This successful clinical overview has impacted in such a way that a greater demand for studying the human brain connectivity which was introduced within a large range of investigation in the neuroscience field, the neurosciences community is involved in fields of research concerned with the functional and anatomical organization of the brain, studying focal lesion deficit, and brain development;[2],[12],[13] especially magnetic resonance imaging (MRI) is a unique noninvasive investigation and assessment tool allowing to provide in vivo images of the brain for further analysis of brain structure and organization.

Volumes of T1-weighted MRI scans have been used to achieve segmentation of brain structures allowing an automatic parcellation of diffusion tensor imaging (DTI) of the brain white matter and cortex.[2],[12],[13] Such high-resolution MRI-based methods are highly suitable to investigate relationships between the anatomical regions within brain space.

In this context, DTI was developed, since it allows characterizing the diffusion behavior of water within tissue on a pixel by pixel basis. This goal is achieved by deriving diffusion coefficient describing the diffusion behavior in any direction in space from a matrix quantity that is the diffusion tensor.[2],[3],[4],[5],[6],[7],[8],[9],[10],[11],[12],[13] Indeed DTI provides unique quantitative information about brain tissue structure; with completely noninvasive mode while covering the entire brain.[1],[2],[3],[4],[5],[6],[7],[8],[9],[10],[11],[12],[13],[14],[15],[16],[17],[18],[19] Consequently, diagonalizing the diffusion tensor allows calculating its eigenvalues and eigenvectors as well as sorted eigenvalues and eigenvectors. In such condition, the eigenvector corresponding to the largest eigenvalue is considered to represent the major diffusion direction within the concerned voxel. Considered that, diffusion anisotropy in white matter is originated by a larger limitation or restriction to diffusion across the fiber tissue axes compared to a long them. Hence, the primary eigenvector is to be considered pointing along the direction of a recognized fiber array navigating through the voxel. Thus, mapping directions are made up of the principal eigenvectors which can be generated, providing a striking visualization of the white matter tracts and corresponding orientation.[1],[2],[3],[4],[5],[6],[7],[8],[9],[10],[11],[12],[13],[14]

The purpose of this work was to perform a comparative study of the diffusion anisotropy visualization of the human brain anatomical entities. This study consists of using a priori knowledge of geometry of white matter tissue while attempting to overcome the constraints related to the evaluation and comparison of three different color maps produced based on DWI and DTI. Those included the following:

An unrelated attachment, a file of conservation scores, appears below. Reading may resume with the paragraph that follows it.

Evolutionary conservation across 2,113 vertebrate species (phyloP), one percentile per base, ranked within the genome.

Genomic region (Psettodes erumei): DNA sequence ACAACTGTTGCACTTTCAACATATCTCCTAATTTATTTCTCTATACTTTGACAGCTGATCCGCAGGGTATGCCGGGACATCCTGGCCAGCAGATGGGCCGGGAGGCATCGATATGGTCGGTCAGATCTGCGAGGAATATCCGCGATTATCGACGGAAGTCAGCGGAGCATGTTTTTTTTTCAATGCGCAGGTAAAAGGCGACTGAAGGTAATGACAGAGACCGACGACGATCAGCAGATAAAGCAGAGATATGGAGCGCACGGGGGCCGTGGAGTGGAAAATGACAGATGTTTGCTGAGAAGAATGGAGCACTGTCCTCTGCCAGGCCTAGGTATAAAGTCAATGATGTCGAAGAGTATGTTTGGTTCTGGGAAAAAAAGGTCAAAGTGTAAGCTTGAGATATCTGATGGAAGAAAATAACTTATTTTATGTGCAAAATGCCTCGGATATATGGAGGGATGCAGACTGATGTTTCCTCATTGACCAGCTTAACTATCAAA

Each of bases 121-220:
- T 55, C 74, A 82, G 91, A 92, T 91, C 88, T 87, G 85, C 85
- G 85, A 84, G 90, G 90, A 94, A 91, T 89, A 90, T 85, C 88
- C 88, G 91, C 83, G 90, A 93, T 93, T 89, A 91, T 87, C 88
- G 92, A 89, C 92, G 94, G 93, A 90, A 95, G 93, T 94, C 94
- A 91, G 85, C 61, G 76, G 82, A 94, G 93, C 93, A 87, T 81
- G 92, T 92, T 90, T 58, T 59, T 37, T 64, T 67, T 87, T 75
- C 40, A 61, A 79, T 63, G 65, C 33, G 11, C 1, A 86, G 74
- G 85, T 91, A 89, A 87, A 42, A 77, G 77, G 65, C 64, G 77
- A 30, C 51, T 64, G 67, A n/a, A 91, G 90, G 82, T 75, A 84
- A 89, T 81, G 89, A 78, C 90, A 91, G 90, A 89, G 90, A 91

1. The first technique is based on calculating a color map from diffusion-weighted images measured in three perpendicular directions of the measuring frame of reference (x, y, and z)
  2. The second technique is based on the three derived eigenvalues from diffusion tensor, which we assign single color code to each eigenvalue obtained in a single pixel
  3. The last technique is based on the three derived eigenvectors corresponding respectively to the sorted eigenvalues, that we assign a single color code to each eigenvector (obtained in a single pixel). The calculated qualitative maps obtained through each approach are compared to the reference anatomy slices abstained through brain dissection.



  Materials and Methods Top


Background of the diffusion tensor theory

In DTI, the pixel intensity in the diffusion-weighted image and the diffusion tensor components Dij values is given by the relationship described in the diffusion tensor theory.[2],[12],[13],[20],[21]

The diffusion phenomenon is a physical process involving the water molecules' random motion in a given medium while being driven by kinetic energy theory. The statistical physics described the phenomenon by the first law of Fick.[2],[12],[20],[21],[22],[23],[24],[25],[26],[27],[28]



This law supports that a difference in concentration of a given moving molecules is creating a net flux from regions with a high concentration into the direction of regions with low concentration. Where J is the full flux, ∇c is the concentration gradient, and finally, D is the diffusion coefficient. This, the diffusion coefficient D dependents on factors including dimensions of the diffusing molecule and the microstructure characteristics constituting the diffusion medium and its temperature. The diffusion coefficient is given by the Einstein equation:



Where kB is the Boltzmann constant, T and η are the temperature measured in Kelvin and viscosity of the diffusion medium, respectively, r is the radius of the diffusing molecule.